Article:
I recently returned to Amsterdam from the latest round of U.N. climate talks in Cancun, Mexico, and found this city of canals covered in snow. It was a beautiful sight. Yet rather than filling me with joy, it caused me concern.
Of all the subjects covered by the U.S. diplomatic cables obtained by WikiLeaks, climate change appears to have generated the most frustration, anger and pessimism.
An international team of climate scientists is calling on the public to help with a new initiative aimed at predicting how the climate will change during the 21st century.
Mayors from around the world have signed a voluntary pact committing them to reduce urban greenhouse gas emissions at a climate summit in Mexico City.
Mayor Lois Jackson, Delta, BC, Canada, on reducing carbon emissions by promoting green jobs.
There is a striking contrast between the issues being discussed at the climate talks in Cancun, Mexico, this week, and news reports of the views voiced by some of the incoming freshmen to the House of Representatives.
In June, CNN's Anna Coren asked the outgoing U.N. climate chief if a deal can be reached at the next climate talks.
Industries that emit large amounts of greenhouse gases don't expect any new restrictions from the incoming U.S. Congress or the ongoing international climate talks in Cancun, Mexico.
A rise in global temperatures of four degree Celsius is likely to occur during the 21st century causing "devastating impacts" if greenhouse gas emissions continue rising at the current rate, according to a group of international scientists.
The latest round of United Nations climate change talks begins Monday in the coastal resort city of Cancun, Mexico.
Evidence of man-made warming has increased in the past year, according to one of the world's leading climate research centers.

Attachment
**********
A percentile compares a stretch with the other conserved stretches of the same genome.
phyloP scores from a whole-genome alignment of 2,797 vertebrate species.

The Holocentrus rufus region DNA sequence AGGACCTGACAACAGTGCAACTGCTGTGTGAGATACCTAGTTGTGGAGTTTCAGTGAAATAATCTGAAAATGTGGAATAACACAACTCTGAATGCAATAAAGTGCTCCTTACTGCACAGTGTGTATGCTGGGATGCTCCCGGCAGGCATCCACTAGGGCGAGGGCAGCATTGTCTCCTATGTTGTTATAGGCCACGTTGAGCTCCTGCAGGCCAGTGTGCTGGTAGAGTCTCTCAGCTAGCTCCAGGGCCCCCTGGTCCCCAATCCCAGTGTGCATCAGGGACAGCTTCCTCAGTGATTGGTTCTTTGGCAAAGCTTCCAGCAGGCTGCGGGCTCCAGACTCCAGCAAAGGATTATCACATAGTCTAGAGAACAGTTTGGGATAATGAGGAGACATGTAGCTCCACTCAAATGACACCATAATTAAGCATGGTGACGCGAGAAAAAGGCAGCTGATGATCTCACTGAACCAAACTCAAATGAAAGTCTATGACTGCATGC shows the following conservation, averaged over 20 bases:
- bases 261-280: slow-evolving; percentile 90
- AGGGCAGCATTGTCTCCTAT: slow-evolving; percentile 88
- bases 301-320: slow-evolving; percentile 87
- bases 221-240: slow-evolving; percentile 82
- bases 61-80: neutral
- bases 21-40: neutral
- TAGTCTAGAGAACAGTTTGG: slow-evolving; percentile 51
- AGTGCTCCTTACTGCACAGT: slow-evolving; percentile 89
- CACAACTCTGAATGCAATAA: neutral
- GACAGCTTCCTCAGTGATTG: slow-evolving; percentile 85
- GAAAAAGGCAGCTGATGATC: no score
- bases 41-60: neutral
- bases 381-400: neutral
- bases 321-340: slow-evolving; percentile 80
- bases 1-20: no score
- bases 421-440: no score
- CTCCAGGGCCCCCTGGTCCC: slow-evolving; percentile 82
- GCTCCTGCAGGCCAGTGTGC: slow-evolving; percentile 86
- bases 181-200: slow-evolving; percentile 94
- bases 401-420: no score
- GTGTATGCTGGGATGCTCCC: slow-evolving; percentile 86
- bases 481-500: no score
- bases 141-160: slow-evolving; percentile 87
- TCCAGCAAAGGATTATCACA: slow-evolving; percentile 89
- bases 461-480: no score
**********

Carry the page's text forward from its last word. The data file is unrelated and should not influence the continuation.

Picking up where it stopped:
The next round of international climate meetings begin Monday in Cancun, Mexico, and they will likely determine the future for global action on climate change -- including whether the United Nations will remain at the core of an international regime.
Governments must make bolder and more binding commitments to reduce carbon emissions, according to a new United Nations report.
It's no secret that many Republicans are deeply skeptical of global warming.
City mayors from all over the world will be attending the World Mayors Summit on Climate in Mexico City later this month to pledge their commitment to combating global warming.
The World Mayor's Summit highlights action to combat climate change in urban areas. What would you ask city leaders?
Representatives from about 200 countries wrapped up a meeting in China on Saturday on climate change and said they had moved closer to defining what could be achieved at a later conference.
In the early 1990s, when Michael Mann was at Yale working on his Ph.D. in the geology and geophysics department, he became fascinated with theoretical climate modeling. By studying data inferred from ancient sources like tree rings and coral and ice cores, he could understand natural fluctuations in climate over the eons. Mann envisioned a quiet career in the halls of academe. In 1995 he made a big splash in paleoclimatology with his co-publication in Nature of -- wow! -- "Global Interdecadal and Century-Scale Climate Oscillations During the Past Five Centuries." So what's a nerd like him doing at the center of a raging debate over academic freedom? "I had absolutely no idea what I was bargaining for," Mann told Fortune.
Representatives from about 200 countries start meeting on Monday in China to narrow differences on climate change and grapple with extreme weather such as rising temperatures and melting polar icecaps.
Polar bears clinging to melting ice sheets have become one of the most frequently used images to portray the perils of climate change.
If Republican leaders were serious -- and gutsy -- about using the Gulf oil spill as an opportunity to put the nation on a sane energy course, they'd pull out a little-noticed bill sponsored by Arizona's Jeff Flake and South Carolina's Bob Inglis and plop it atop their 2010 campaign book.
Is the record-shattering heatwave that has been blamed for the death of thousands in Russia somehow related to the devastating flooding in Pakistan?